White House NSA Sullivan echoes admin. claims of Russian war crimes

White House national security adviser Jake Sullivan speaks speaks at a press briefing at the White House in Washington, Monday, April 4, 2022. (AP Photo/Andrew Harnik)

White House national security adviser Jake Sullivan speaks speaks at a press briefing at the White House in Washington, Monday, April 4, 2022. (AP Photo/Andrew Harnik)

OAN Newsroom
UPDATED 10:35 AM PT – Monday, April 11, 2022

White House National Security advisor Jake Sullivan seemed to poke the bear as the Biden administration wrestles with how to dissipate Russian forces from Ukraine. On several corporate news networks Sunday, Sullivan echoed Joe Biden’s claims that Russia’s attacks on civilians are “war crimes.”

This came after reports drew attention to the missile attack on a crowded train station in the Ukrainian city of Bucha, which left at least 52 civilians dead. Sullivan further claimed these types of attacks were planed even before the invasion.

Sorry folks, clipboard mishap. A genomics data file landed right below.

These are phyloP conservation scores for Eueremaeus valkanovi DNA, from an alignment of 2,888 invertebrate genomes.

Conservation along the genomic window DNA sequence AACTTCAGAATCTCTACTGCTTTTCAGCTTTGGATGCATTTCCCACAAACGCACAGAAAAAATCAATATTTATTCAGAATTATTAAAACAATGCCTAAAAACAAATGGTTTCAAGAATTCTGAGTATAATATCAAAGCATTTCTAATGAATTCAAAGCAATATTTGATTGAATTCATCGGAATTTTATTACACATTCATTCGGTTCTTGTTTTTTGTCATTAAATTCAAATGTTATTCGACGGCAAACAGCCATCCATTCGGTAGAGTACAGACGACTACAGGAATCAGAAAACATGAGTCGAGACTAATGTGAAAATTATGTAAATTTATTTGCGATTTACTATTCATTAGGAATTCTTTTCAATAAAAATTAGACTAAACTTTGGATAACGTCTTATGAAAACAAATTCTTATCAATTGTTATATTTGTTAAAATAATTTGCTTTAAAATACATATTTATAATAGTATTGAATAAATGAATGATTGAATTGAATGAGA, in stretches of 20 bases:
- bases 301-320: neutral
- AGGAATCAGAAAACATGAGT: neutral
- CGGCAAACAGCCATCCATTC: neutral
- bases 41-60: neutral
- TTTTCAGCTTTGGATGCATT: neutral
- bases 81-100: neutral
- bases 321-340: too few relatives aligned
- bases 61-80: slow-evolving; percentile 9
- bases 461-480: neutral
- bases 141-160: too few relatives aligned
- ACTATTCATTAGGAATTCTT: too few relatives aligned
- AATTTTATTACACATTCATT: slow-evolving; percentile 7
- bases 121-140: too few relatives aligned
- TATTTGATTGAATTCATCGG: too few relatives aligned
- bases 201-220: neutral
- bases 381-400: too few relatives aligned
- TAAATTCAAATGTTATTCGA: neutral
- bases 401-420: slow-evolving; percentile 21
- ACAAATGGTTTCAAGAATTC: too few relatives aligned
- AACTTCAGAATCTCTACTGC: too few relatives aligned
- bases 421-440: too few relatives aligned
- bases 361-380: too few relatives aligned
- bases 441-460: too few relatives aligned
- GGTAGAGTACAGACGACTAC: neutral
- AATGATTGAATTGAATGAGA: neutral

The national security advisor also touched on Russia’s reshuffling of military leaders to administer the next phase of Russia’s invasion. Russian President Vladimir Putin reportedly tapped a new general to lead the invasion, who has been linked to alleged bombings in Syria. Sullivan said this will lead to a scorched earth strategy that fits a pattern of Russian tactics and further pushed that Russia has already engaged in this type of warfare.

Meanwhile, Sullivan stressed the Biden administration is still sending arms and other forms of aid to Ukraine. He said Biden’s strategy aims to bolster Ukrainian troops and regional allies to thwart attacks from Russia while allowing Ukraine to reclaim territory. Sullivan also admitted the Biden administration hopes the end of the war will end with a crippled Russia.

In the meantime, Sullivan said Biden does not plan to show his support for the Ukrainians by visiting Ukraine President Volodymyr Zelensky as other world leaders have done. Instead, Biden is expected to stay put in Washington, D.C. and make decisions solely from the White House. However, congressional lawmakers are taking matters into their own hands as a bipartisan delegation is expected to survey refugee assistance efforts at several NATO countries this week.

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